Why This Virtual Food Festival Served More Than Just Desserts

Digital Dessert Goals offered an online version of the sweets-packed event complete with baking demos, panel discussions, and an ounce of awareness.

Attendees could watch a demo on how to make Rice Krispie treat ice cream cones.
Attendees could watch a demo on how to make Rice Krispie treat ice cream cones.
Photo: Courtesy of Dessert Goals

Like most recent in-person events, this year’s Dessert Goals festival, which was originally scheduled to take place in New York in May, went digital. To do that, organizers of the sweet bicoastal festival had to figure out a way to translate that sugary goodness across the internet. 

“Educating our audience on what the experience will be like has been the biggest challenge,” said Dessert Goals founder Miraya Berke. “Our past attendees think of Dessert Goals as eating desserts and taking beautiful photos in a high-energy environment. We've tried to bring over as many aspects of our in-person event experience to this safe digital event by featuring small businesses in the virtual marketplace with bright colors and engaging activities. But I do think it has been a challenge for people to comprehend what an online dessert festival is.”

Branded Zoom backgrounds were made available to attendees.Branded Zoom backgrounds were made available to attendees.Photo: Courtesy of Dessert GoalsWith a Lisa Frank-esque “Creamsicle Dreamsicle” theme, the two-day Digital Dessert Goals, which was held July 31 and Aug. 1 and streamed via Vimeo and Zoom, featured panel discussions, baking demos, and plenty of opportunities to satisfy a sweet tooth—either virtually or via mail order. As part of admission, festivalgoers received access to a virtual marketplace with treats and discounts from over 20 vendors, plus recipes and shopping lists for the demos.

Panelists offered advice on how to run a food business.Panelists offered advice on how to run a food business.Photo: Courtesy of Dessert GoalsThis year’s festival also went beyond bon-bons. In an effort to raise awareness and support causes central to the Dessert Goals community and the hospitality industry, the event was sprinkled with activism, including a conversation between Willa Pelini, co-founder of Bakers Against Racism, and Melanie Lino, co-owner of Lit Coffee Roastery & Bakeshop.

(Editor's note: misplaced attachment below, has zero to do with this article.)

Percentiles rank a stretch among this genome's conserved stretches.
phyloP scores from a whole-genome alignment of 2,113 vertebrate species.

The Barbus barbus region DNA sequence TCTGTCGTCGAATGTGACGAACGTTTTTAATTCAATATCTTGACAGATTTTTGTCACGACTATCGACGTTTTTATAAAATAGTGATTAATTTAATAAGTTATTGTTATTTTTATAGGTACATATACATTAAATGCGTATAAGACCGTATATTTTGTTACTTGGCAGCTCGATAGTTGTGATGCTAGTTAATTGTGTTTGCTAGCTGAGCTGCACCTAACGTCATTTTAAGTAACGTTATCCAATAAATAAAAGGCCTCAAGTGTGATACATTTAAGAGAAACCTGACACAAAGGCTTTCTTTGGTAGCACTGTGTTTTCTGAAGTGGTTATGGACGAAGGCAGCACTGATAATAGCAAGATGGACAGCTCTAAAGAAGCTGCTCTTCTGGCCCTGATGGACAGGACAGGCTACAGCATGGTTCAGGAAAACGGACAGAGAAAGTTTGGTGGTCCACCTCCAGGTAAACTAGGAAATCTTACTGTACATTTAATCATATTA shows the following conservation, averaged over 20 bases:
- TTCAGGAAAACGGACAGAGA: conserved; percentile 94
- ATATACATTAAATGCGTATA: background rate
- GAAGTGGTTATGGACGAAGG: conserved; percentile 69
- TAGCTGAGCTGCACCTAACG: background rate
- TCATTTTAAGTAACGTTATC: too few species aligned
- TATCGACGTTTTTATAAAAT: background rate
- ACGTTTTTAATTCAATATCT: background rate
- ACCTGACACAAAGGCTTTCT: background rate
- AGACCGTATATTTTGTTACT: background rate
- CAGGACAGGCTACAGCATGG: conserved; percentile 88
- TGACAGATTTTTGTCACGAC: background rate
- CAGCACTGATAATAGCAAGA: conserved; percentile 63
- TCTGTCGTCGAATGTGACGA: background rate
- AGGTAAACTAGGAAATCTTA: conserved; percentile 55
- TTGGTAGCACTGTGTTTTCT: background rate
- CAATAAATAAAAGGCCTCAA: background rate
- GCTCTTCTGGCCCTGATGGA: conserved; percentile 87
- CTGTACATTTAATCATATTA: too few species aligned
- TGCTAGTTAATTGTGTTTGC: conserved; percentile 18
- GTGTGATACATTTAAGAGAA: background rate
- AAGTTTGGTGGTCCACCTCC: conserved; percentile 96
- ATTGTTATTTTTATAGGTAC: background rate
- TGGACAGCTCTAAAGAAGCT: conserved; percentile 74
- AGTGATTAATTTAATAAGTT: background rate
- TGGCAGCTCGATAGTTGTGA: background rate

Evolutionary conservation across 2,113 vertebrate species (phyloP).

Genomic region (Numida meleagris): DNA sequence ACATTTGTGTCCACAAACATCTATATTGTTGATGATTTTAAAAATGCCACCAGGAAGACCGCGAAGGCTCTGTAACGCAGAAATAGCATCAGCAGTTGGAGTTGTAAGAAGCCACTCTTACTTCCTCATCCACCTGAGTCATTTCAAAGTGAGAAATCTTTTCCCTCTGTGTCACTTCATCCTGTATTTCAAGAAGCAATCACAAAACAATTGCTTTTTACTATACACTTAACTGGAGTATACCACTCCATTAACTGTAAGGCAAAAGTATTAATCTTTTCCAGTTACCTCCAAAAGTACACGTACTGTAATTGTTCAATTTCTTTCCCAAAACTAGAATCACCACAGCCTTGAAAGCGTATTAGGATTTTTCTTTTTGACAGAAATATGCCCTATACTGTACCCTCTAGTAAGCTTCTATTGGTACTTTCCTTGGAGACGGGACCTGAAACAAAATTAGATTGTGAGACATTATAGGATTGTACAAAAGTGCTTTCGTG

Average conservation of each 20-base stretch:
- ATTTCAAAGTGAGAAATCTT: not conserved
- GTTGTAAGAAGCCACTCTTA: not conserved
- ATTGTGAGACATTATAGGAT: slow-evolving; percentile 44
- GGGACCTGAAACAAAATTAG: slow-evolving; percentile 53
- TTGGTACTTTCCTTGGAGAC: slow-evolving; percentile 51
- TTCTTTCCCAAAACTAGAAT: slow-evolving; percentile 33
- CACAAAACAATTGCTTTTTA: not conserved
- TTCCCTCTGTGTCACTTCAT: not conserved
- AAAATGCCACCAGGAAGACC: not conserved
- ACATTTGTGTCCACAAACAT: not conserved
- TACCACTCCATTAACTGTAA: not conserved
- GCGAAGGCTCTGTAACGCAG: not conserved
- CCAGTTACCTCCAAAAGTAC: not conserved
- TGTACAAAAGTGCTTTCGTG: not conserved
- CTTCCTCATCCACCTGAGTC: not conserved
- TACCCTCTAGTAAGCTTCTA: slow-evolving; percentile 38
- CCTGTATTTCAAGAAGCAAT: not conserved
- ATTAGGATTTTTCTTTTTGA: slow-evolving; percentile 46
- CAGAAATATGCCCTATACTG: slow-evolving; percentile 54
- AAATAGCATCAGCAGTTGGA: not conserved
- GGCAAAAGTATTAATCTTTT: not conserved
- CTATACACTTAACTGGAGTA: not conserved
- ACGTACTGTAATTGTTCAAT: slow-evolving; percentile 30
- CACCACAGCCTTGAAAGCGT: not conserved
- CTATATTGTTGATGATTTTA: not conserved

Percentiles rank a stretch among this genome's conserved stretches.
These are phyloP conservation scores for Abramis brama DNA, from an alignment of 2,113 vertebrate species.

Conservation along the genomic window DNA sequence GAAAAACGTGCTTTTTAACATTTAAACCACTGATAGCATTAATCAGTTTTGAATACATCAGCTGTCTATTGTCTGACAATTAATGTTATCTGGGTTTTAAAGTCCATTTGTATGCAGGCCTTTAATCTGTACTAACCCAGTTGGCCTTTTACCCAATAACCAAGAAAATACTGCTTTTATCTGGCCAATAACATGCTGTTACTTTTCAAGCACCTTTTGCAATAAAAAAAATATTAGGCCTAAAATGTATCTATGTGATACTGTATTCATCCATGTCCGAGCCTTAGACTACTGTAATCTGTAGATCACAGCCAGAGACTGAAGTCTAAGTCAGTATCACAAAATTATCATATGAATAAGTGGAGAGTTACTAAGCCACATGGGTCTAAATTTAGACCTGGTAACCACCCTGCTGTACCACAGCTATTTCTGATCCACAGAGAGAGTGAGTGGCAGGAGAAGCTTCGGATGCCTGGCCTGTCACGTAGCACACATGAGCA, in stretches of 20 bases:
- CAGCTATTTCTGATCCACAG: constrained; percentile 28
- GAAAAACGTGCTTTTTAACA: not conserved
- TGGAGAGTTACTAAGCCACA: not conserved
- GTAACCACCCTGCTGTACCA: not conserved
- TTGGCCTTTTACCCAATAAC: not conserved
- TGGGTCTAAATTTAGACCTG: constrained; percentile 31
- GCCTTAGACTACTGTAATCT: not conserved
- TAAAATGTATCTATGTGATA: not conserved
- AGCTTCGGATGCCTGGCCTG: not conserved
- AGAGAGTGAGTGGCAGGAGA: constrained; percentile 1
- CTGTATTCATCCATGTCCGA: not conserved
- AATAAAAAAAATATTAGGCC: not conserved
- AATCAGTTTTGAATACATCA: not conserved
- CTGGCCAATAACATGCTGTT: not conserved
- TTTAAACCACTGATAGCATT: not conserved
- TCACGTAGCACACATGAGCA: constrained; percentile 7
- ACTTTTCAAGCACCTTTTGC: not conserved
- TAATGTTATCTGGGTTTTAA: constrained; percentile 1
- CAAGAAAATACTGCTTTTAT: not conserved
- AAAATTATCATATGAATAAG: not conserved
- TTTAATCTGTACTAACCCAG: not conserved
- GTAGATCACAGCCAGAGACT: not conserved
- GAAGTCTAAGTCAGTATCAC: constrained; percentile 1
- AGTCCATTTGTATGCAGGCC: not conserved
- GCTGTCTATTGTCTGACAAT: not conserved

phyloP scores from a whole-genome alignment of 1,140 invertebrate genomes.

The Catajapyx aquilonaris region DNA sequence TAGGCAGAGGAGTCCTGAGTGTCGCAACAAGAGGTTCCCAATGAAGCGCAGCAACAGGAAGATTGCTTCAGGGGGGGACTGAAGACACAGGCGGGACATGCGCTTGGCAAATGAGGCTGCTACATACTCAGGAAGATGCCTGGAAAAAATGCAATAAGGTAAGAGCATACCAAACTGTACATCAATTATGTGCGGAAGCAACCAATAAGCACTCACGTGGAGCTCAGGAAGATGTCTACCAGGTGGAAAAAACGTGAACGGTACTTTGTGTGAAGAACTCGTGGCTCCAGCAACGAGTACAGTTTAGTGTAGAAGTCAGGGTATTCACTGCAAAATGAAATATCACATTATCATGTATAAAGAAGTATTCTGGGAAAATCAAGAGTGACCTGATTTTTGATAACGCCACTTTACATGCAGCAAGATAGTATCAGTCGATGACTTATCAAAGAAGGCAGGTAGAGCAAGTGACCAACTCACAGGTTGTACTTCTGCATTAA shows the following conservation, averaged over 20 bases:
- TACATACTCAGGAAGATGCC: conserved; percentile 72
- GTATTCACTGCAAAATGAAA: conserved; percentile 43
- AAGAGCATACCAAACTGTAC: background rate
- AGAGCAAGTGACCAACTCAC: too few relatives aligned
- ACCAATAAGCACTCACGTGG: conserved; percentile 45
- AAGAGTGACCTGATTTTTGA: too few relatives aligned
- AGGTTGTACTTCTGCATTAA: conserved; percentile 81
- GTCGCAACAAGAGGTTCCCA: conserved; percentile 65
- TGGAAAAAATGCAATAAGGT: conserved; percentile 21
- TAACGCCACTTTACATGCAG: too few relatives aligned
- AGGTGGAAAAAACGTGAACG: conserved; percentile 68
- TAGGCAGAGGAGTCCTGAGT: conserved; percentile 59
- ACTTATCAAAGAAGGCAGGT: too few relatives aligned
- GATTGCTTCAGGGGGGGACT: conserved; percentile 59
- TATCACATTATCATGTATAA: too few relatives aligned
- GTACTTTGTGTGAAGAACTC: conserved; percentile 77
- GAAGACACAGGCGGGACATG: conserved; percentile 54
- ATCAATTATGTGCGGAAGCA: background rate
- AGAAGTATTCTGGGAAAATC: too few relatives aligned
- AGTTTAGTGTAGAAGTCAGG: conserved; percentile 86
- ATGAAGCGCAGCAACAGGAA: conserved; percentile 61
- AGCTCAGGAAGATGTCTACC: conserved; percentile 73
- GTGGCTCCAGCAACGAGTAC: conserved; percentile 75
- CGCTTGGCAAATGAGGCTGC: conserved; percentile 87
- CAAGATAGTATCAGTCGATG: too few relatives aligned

Founded by three Washington, D.C. chefs, Bakers Against Racism is a network of professional and at-home bakers who host micro bake sales across the country to raise money for the Black Lives Matter movement.

“I was so inspired and blown away by the enthusiasm and support from the baking community,” Berke said about the Bakers Against Racism initiative. “They’ve reminded us how desserts can bring people together, and together we can make a change. The bake sale, so simple and nostalgic, became a catalyst for individuals to do their part by baking or purchasing baked goods, donating, and raising awareness to support the Black Lives Matter movement. We wanted to give Bakers Against Racism our platform to continue amplifying their message to our dessert-loving audience.”

In addition, the interactive programming lineup, which was a mix of live and pre-recorded content, included sweets-related offerings such as a cocktail demo with Tipsy Scoop, a nail art tutorial with Sip Shop Eat, a panel on operating a food business, a live baking demo with Red Velvet NYC, and even a morning workout with Pound.

Attendees drew their favorite desserts in the Slack channel.Attendees drew their favorite desserts in the Slack channel.Photo: Courtesy of Dessert GoalsAttendees who tuned in over the weekend also had access to a Slack platform that included different channels such as #demos and #panel-and-keynotes where attendees could connect with each other, as well as #share-your-Instagram and #meet-each-other where guests could promote their business, share their Instagram handle, and ask questions.

Berke also offered free festival access to 200 frontline workers and out-of-work hospitality industry professionals. “So many people have been impacted by COVID-19, especially in the healthcare and hospitality industries. We wanted to ensure that anyone who wants to attend Digital Dessert Goals is able to and that their financial situation isn't a barrier,” she explained. “One of our goals with Dessert Goals has always been to create joy, and especially now we all need moments of fun. … [it] felt like a way for us to give back and spread more joy.”

Tickets to Digital Dessert Goals will remain on sale through Aug. 8 on DessertGoals.com, and the programming will be available to view through Aug. 9. A dollar from every ticket is donated to No Kid Hungry.

Attendees were able to download recipe cards for each of the demos.Attendees were able to download recipe cards for each of the demos.Photo: Courtesy of Dessert Goals

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